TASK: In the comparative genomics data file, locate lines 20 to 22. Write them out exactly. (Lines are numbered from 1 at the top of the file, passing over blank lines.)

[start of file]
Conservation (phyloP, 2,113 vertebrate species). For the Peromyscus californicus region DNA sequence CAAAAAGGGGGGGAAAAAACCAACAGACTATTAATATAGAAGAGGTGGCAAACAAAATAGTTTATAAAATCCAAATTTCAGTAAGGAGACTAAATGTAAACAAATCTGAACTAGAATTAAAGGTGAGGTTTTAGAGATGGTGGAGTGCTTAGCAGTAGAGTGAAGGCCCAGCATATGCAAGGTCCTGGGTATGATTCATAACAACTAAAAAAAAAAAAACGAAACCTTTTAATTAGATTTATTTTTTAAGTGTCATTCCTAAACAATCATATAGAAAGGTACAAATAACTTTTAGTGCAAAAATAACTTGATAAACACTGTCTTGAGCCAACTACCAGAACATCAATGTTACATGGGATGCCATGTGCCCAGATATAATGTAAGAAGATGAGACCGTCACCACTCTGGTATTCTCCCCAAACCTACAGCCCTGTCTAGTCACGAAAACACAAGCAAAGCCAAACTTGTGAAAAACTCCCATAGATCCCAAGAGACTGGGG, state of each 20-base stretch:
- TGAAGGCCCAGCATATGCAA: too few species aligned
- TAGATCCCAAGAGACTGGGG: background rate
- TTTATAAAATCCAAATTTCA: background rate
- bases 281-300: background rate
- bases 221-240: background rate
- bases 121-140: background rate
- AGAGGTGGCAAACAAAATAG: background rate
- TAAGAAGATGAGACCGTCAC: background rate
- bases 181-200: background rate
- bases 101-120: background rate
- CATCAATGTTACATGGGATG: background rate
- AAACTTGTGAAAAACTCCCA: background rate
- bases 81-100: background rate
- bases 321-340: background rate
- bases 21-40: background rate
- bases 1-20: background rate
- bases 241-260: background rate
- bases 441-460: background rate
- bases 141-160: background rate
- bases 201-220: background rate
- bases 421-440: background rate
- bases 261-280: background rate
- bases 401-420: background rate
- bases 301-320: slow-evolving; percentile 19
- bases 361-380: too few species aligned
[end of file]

- bases 141-160: background rate
- bases 201-220: background rate
- bases 421-440: background rate